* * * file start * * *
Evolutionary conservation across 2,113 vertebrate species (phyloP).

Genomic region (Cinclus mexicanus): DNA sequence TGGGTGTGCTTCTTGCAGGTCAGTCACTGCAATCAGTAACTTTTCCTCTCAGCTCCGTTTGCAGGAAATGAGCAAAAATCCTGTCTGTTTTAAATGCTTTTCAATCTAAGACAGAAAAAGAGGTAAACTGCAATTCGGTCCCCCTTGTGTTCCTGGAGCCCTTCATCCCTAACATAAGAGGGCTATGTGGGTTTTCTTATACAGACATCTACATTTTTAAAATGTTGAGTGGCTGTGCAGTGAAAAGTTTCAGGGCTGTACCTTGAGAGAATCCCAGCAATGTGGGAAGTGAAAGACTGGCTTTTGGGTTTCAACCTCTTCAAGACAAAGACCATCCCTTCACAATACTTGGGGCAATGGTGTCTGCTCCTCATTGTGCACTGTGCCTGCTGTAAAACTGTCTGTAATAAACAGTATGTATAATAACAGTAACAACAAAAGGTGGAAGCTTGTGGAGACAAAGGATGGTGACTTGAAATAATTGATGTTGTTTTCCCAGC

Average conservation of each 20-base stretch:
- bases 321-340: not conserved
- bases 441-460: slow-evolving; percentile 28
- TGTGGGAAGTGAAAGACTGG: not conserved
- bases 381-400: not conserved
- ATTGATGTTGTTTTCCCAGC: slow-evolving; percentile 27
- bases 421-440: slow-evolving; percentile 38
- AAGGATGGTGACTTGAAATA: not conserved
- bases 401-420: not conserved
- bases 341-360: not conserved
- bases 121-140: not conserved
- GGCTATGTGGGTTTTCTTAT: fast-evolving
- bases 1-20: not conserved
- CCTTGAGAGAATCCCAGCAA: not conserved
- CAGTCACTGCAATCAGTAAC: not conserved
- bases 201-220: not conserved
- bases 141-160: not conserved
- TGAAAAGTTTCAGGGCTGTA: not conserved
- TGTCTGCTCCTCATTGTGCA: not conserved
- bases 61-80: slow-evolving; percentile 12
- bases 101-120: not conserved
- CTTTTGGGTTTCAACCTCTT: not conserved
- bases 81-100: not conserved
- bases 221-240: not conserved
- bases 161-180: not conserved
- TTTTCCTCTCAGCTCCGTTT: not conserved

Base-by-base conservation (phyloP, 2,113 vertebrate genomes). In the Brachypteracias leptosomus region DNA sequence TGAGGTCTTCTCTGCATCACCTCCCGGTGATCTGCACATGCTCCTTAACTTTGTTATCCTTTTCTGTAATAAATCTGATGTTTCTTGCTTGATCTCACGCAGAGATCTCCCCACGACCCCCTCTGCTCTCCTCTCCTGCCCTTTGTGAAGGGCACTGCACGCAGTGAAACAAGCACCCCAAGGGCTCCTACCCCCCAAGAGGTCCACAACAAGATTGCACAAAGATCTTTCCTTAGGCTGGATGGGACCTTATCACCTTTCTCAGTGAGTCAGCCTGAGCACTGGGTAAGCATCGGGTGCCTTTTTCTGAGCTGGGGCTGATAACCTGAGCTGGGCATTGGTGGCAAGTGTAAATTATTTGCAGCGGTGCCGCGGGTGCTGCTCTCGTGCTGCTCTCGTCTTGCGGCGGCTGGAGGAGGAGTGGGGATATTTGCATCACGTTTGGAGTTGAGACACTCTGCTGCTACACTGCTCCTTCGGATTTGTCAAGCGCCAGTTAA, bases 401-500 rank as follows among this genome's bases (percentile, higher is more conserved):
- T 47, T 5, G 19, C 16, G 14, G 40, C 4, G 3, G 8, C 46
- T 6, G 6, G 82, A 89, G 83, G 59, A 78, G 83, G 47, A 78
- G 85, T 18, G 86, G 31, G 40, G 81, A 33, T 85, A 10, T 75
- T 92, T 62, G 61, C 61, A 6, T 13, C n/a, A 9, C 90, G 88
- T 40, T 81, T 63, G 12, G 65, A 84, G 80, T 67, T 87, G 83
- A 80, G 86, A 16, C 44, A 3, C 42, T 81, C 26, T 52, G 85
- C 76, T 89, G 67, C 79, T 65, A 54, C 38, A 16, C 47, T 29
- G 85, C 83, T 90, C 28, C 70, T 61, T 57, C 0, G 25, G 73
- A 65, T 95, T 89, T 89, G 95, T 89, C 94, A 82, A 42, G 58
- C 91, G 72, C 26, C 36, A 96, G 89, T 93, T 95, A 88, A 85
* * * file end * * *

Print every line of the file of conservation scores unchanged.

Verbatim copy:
Evolutionary conservation across 2,113 vertebrate species (phyloP).

Genomic region (Cinclus mexicanus): DNA sequence TGGGTGTGCTTCTTGCAGGTCAGTCACTGCAATCAGTAACTTTTCCTCTCAGCTCCGTTTGCAGGAAATGAGCAAAAATCCTGTCTGTTTTAAATGCTTTTCAATCTAAGACAGAAAAAGAGGTAAACTGCAATTCGGTCCCCCTTGTGTTCCTGGAGCCCTTCATCCCTAACATAAGAGGGCTATGTGGGTTTTCTTATACAGACATCTACATTTTTAAAATGTTGAGTGGCTGTGCAGTGAAAAGTTTCAGGGCTGTACCTTGAGAGAATCCCAGCAATGTGGGAAGTGAAAGACTGGCTTTTGGGTTTCAACCTCTTCAAGACAAAGACCATCCCTTCACAATACTTGGGGCAATGGTGTCTGCTCCTCATTGTGCACTGTGCCTGCTGTAAAACTGTCTGTAATAAACAGTATGTATAATAACAGTAACAACAAAAGGTGGAAGCTTGTGGAGACAAAGGATGGTGACTTGAAATAATTGATGTTGTTTTCCCAGC

Average conservation of each 20-base stretch:
- bases 321-340: not conserved
- bases 441-460: slow-evolving; percentile 28
- TGTGGGAAGTGAAAGACTGG: not conserved
- bases 381-400: not conserved
- ATTGATGTTGTTTTCCCAGC: slow-evolving; percentile 27
- bases 421-440: slow-evolving; percentile 38
- AAGGATGGTGACTTGAAATA: not conserved
- bases 401-420: not conserved
- bases 341-360: not conserved
- bases 121-140: not conserved
- GGCTATGTGGGTTTTCTTAT: fast-evolving
- bases 1-20: not conserved
- CCTTGAGAGAATCCCAGCAA: not conserved
- CAGTCACTGCAATCAGTAAC: not conserved
- bases 201-220: not conserved
- bases 141-160: not conserved
- TGAAAAGTTTCAGGGCTGTA: not conserved
- TGTCTGCTCCTCATTGTGCA: not conserved
- bases 61-80: slow-evolving; percentile 12
- bases 101-120: not conserved
- CTTTTGGGTTTCAACCTCTT: not conserved
- bases 81-100: not conserved
- bases 221-240: not conserved
- bases 161-180: not conserved
- TTTTCCTCTCAGCTCCGTTT: not conserved

Base-by-base conservation (phyloP, 2,113 vertebrate genomes). In the Brachypteracias leptosomus region DNA sequence TGAGGTCTTCTCTGCATCACCTCCCGGTGATCTGCACATGCTCCTTAACTTTGTTATCCTTTTCTGTAATAAATCTGATGTTTCTTGCTTGATCTCACGCAGAGATCTCCCCACGACCCCCTCTGCTCTCCTCTCCTGCCCTTTGTGAAGGGCACTGCACGCAGTGAAACAAGCACCCCAAGGGCTCCTACCCCCCAAGAGGTCCACAACAAGATTGCACAAAGATCTTTCCTTAGGCTGGATGGGACCTTATCACCTTTCTCAGTGAGTCAGCCTGAGCACTGGGTAAGCATCGGGTGCCTTTTTCTGAGCTGGGGCTGATAACCTGAGCTGGGCATTGGTGGCAAGTGTAAATTATTTGCAGCGGTGCCGCGGGTGCTGCTCTCGTGCTGCTCTCGTCTTGCGGCGGCTGGAGGAGGAGTGGGGATATTTGCATCACGTTTGGAGTTGAGACACTCTGCTGCTACACTGCTCCTTCGGATTTGTCAAGCGCCAGTTAA, bases 401-500 rank as follows among this genome's bases (percentile, higher is more conserved):
- T 47, T 5, G 19, C 16, G 14, G 40, C 4, G 3, G 8, C 46
- T 6, G 6, G 82, A 89, G 83, G 59, A 78, G 83, G 47, A 78
- G 85, T 18, G 86, G 31, G 40, G 81, A 33, T 85, A 10, T 75
- T 92, T 62, G 61, C 61, A 6, T 13, C n/a, A 9, C 90, G 88
- T 40, T 81, T 63, G 12, G 65, A 84, G 80, T 67, T 87, G 83
- A 80, G 86, A 16, C 44, A 3, C 42, T 81, C 26, T 52, G 85
- C 76, T 89, G 67, C 79, T 65, A 54, C 38, A 16, C 47, T 29
- G 85, C 83, T 90, C 28, C 70, T 61, T 57, C 0, G 25, G 73
- A 65, T 95, T 89, T 89, G 95, T 89, C 94, A 82, A 42, G 58
- C 91, G 72, C 26, C 36, A 96, G 89, T 93, T 95, A 88, A 85